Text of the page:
Shipboard

The new electronic warfare system on board the navy is scaled down for small ships

SEWIP Block III and other “soft kill” systems are increasingly becoming essential assets in defending ships against attacks from a wide range of threats, as they can react almost instantly in any direction, from multiple ways and with unlimited magazine depth. Along with the variety of directed energy weapons on the horizon, these types of advanced electronic defenses can provide a new invisible layer of protection around surface combatants that can keep pace with the rapidly changing threat landscape at sea. .

The Navy and Northrop Grumman have not yet entered into a contract on the SEWIP Block III “Lite”, but Meaney added that the contractor expects an order for four more full-size Block III systems in 2022. This would bring the total number of SEWIP Block III under new contract. A system is already being installed on board an unnamed ship Arleigh Burke-class destroyer on the west coast.

The sheer size of the SEWIP Block III system makes it impossible to scale to small vessels in its current form, with engineering and manufacturing development (EMD) models measuring over twenty two feet tall.

Other older block SEWIP system configurations include much smaller, simplified modular enclosures such as the unit below, seen at USS Gridley (DDG-101).

Installing SEWIP Block III on Arleigh Burke class destroyers is quite elaborate and includes four such large arrays, each containing four AESA arrays themselves, to provide spherical coverage around the ship. They will be placed in enclosures built under the Arleigh Burke-class bridge wings where there are platforms and attachment points for existing electronic warfare systems today. This invasive and wide configuration is simply not an option for small vessels.

When it comes to warships smaller than the Arleigh Burke but larger than the patrol boats that could be candidates for SEWIP Block III Lite, the Navy currently has its struggling fleet of littoral combat ships and the future of service Constellation class frigates, formerly known as FFG(X). Although there are around two dozen LCS delivered, the first of the new frigates is not expected to be delivered until 2026, while some estimates put that date closer to 2029.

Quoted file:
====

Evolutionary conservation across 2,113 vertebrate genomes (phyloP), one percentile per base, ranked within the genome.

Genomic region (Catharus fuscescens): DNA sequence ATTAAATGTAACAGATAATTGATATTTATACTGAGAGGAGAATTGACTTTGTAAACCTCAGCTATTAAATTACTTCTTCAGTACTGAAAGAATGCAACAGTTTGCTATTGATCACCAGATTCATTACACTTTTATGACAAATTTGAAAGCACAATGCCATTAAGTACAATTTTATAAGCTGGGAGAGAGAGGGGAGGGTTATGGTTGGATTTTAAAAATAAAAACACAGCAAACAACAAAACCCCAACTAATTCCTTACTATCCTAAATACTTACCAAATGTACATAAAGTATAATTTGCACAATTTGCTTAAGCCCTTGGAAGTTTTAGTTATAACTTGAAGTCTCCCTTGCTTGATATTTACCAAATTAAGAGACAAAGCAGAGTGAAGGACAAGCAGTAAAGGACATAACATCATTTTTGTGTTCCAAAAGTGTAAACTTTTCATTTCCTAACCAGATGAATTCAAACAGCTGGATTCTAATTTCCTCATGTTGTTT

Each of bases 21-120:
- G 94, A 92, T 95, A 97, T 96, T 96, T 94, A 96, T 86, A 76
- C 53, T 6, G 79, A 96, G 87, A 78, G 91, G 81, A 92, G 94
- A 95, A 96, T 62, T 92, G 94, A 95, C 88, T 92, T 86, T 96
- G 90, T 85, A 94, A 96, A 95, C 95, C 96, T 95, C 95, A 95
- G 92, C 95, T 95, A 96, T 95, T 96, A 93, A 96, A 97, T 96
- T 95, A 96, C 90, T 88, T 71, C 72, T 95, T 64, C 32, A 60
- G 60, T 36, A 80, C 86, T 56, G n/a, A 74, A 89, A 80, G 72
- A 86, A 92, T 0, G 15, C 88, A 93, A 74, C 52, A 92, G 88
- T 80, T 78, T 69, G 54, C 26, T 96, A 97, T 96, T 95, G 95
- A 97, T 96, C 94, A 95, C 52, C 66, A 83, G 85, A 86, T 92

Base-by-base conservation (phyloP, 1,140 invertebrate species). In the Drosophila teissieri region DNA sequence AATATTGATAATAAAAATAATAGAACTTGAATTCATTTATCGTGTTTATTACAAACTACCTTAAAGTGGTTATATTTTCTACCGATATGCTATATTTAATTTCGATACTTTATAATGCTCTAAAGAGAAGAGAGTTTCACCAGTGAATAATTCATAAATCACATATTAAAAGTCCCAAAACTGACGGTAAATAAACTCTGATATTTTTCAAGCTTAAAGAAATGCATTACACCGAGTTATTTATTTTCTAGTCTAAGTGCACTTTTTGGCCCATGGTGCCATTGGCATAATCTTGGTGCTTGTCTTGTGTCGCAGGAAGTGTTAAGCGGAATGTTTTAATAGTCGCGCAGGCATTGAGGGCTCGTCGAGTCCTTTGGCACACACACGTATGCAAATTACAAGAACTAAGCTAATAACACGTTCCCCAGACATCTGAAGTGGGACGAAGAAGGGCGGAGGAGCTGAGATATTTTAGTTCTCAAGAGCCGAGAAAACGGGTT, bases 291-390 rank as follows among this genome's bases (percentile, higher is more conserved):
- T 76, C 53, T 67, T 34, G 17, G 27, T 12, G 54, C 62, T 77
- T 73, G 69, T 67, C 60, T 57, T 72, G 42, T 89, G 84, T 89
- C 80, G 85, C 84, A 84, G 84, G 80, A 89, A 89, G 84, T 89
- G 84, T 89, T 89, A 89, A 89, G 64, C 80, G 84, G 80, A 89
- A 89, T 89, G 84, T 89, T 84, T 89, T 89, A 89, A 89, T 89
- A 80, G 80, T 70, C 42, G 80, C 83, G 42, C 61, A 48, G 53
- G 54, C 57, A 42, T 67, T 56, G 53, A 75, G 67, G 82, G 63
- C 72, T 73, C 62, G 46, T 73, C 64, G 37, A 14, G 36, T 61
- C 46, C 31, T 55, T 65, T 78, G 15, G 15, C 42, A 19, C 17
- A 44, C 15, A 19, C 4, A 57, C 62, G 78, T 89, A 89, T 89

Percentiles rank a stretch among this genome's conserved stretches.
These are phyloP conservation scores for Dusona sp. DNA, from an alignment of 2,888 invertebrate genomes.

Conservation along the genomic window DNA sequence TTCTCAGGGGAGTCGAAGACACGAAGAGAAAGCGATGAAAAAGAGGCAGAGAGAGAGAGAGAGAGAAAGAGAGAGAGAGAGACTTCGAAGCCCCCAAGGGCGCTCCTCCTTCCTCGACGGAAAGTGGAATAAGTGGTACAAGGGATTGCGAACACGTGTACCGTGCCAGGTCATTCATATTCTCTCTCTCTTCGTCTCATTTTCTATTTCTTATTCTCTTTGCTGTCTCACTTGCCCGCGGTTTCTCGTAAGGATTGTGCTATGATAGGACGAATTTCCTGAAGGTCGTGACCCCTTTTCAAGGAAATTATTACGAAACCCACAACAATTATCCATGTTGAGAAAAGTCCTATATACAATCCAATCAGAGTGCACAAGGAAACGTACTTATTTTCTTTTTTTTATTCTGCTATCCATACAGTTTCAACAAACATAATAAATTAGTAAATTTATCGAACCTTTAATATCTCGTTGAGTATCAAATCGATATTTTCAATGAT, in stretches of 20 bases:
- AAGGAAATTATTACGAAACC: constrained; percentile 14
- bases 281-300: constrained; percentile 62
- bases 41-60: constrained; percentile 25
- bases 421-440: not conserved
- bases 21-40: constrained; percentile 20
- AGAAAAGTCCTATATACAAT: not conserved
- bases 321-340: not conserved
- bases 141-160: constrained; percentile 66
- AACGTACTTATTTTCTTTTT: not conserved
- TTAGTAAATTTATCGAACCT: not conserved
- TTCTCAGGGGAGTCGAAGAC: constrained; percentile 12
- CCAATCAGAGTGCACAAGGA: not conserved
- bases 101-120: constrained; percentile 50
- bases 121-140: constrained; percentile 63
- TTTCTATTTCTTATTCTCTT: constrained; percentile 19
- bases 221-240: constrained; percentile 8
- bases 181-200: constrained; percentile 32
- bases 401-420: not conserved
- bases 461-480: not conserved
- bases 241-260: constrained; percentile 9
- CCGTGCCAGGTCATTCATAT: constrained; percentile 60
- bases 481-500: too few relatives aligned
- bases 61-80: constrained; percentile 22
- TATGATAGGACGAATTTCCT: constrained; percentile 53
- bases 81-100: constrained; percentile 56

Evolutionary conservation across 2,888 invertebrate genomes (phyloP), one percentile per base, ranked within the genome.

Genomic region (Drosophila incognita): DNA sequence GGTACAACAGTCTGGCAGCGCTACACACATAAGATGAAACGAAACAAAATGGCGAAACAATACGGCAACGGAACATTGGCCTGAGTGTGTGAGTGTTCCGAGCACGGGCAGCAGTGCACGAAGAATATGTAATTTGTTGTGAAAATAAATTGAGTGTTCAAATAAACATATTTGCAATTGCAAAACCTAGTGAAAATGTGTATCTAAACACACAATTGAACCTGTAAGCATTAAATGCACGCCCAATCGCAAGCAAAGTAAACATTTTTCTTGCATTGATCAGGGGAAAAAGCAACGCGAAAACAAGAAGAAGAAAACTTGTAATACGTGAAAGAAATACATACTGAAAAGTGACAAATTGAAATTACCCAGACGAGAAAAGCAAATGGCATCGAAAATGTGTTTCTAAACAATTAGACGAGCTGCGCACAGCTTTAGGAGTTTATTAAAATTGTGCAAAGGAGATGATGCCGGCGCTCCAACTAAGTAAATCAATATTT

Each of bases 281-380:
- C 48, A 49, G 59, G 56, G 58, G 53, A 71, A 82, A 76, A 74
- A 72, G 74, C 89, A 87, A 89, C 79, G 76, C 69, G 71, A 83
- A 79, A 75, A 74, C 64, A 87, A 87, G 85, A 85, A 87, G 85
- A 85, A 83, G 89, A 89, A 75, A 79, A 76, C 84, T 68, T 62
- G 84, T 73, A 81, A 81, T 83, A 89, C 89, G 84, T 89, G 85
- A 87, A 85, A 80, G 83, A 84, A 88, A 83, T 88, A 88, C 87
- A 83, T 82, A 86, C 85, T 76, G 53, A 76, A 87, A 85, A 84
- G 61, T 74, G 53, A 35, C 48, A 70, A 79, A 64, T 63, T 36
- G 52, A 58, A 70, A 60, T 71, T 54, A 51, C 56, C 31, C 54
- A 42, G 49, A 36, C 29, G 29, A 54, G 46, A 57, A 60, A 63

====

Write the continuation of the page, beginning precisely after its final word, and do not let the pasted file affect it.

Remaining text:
The Navy had discussed plans to place SEWIP Block II aboard FFG(X), as early as 2019, speaking of a potential ‘SEWIP Block III Lite’ as a future option if enough space and power aboard the ships could be reserved. A designation for this Block III Lite, SLQ-32C(V)7, was listed in a 2019 presentation given to the Surface Navy Association (SNA).

Besides the possible use on board the future FFG(X), a smaller version of the SEWIP Block III could be a very interesting upgrade for the Navy. Freedom class and Independence-class littoral combat ships. Since at least 2014, the Navy has planned to deploy earlier SEWIP configurations aboard the two classes that make up the problematic LCS program, but they currently remain limited to various electronic support measures suites and expendable decoys. Giving them SEWIP Block III Lite, with its active electronic attack capabilities, would allow them to operate in high-risk areas, which would be very useful given the changing geopolitical and national security landscape. It would also give them another highly valued weapon for offensive attacks. Overall, these ships are notoriously underarmed for their size and lack robust anti-aircraft capability, in particular. As such, a reduced SEWIP Block III could be extremely valuable and provide more relevance to the LCS fleet, as a whole, in the future.

The Navy’s other surface combatants could also benefit from a more easily installable SEWIP Block III capability, from its amphibious assault ships to its upcoming light amphibious warfare ship.

There are also a host of other Allied naval weapons that use SEWIP today that would be excellent candidates for a version of this system. Networking more allied ships with this new technology will only increase the survivability and lethality of the total allied force during combined operations as well.

Altogether, the Navy’s continued efforts to develop defensive and offensive electronic warfare capabilities demonstrate just how important electronic warfare is to protecting naval assets against proliferating threats around the world, especially those posed by competitors from other countries. ‘peer states. A “lite” version of SEWIP Block III that could be successfully deployed aboard smaller ships would go a long way in helping the Navy significantly strengthen some of its ships’ defenses while giving them a new weapon to use against the enemy.

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